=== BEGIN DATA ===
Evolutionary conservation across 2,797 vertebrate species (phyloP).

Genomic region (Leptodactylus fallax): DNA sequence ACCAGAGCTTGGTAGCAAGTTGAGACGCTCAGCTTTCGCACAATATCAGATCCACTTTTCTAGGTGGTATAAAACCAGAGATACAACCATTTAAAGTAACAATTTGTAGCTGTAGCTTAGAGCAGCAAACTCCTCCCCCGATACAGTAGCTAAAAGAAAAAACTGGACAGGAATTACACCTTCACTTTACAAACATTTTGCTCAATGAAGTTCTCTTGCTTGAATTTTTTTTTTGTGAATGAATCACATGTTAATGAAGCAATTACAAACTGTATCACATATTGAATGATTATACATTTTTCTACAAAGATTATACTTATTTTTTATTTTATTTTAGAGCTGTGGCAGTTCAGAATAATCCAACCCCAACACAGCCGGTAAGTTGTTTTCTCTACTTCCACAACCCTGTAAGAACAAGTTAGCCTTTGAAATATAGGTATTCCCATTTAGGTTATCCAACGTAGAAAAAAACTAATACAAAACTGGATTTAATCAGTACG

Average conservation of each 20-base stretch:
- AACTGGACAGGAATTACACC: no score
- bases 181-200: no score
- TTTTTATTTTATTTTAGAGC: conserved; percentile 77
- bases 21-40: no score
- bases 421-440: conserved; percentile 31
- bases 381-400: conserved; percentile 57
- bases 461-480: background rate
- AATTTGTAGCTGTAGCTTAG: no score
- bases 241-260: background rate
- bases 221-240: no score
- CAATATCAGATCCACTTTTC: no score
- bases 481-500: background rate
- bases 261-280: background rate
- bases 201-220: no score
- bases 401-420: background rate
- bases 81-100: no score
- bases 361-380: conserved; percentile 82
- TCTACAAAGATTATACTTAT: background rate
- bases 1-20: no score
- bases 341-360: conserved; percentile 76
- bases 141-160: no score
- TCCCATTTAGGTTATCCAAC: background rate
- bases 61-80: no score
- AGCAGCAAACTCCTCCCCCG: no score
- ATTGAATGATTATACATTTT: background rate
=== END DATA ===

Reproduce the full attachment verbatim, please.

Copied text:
Evolutionary conservation across 2,797 vertebrate species (phyloP).

Genomic region (Leptodactylus fallax): DNA sequence ACCAGAGCTTGGTAGCAAGTTGAGACGCTCAGCTTTCGCACAATATCAGATCCACTTTTCTAGGTGGTATAAAACCAGAGATACAACCATTTAAAGTAACAATTTGTAGCTGTAGCTTAGAGCAGCAAACTCCTCCCCCGATACAGTAGCTAAAAGAAAAAACTGGACAGGAATTACACCTTCACTTTACAAACATTTTGCTCAATGAAGTTCTCTTGCTTGAATTTTTTTTTTGTGAATGAATCACATGTTAATGAAGCAATTACAAACTGTATCACATATTGAATGATTATACATTTTTCTACAAAGATTATACTTATTTTTTATTTTATTTTAGAGCTGTGGCAGTTCAGAATAATCCAACCCCAACACAGCCGGTAAGTTGTTTTCTCTACTTCCACAACCCTGTAAGAACAAGTTAGCCTTTGAAATATAGGTATTCCCATTTAGGTTATCCAACGTAGAAAAAAACTAATACAAAACTGGATTTAATCAGTACG

Average conservation of each 20-base stretch:
- AACTGGACAGGAATTACACC: no score
- bases 181-200: no score
- TTTTTATTTTATTTTAGAGC: conserved; percentile 77
- bases 21-40: no score
- bases 421-440: conserved; percentile 31
- bases 381-400: conserved; percentile 57
- bases 461-480: background rate
- AATTTGTAGCTGTAGCTTAG: no score
- bases 241-260: background rate
- bases 221-240: no score
- CAATATCAGATCCACTTTTC: no score
- bases 481-500: background rate
- bases 261-280: background rate
- bases 201-220: no score
- bases 401-420: background rate
- bases 81-100: no score
- bases 361-380: conserved; percentile 82
- TCTACAAAGATTATACTTAT: background rate
- bases 1-20: no score
- bases 341-360: conserved; percentile 76
- bases 141-160: no score
- TCCCATTTAGGTTATCCAAC: background rate
- bases 61-80: no score
- AGCAGCAAACTCCTCCCCCG: no score
- ATTGAATGATTATACATTTT: background rate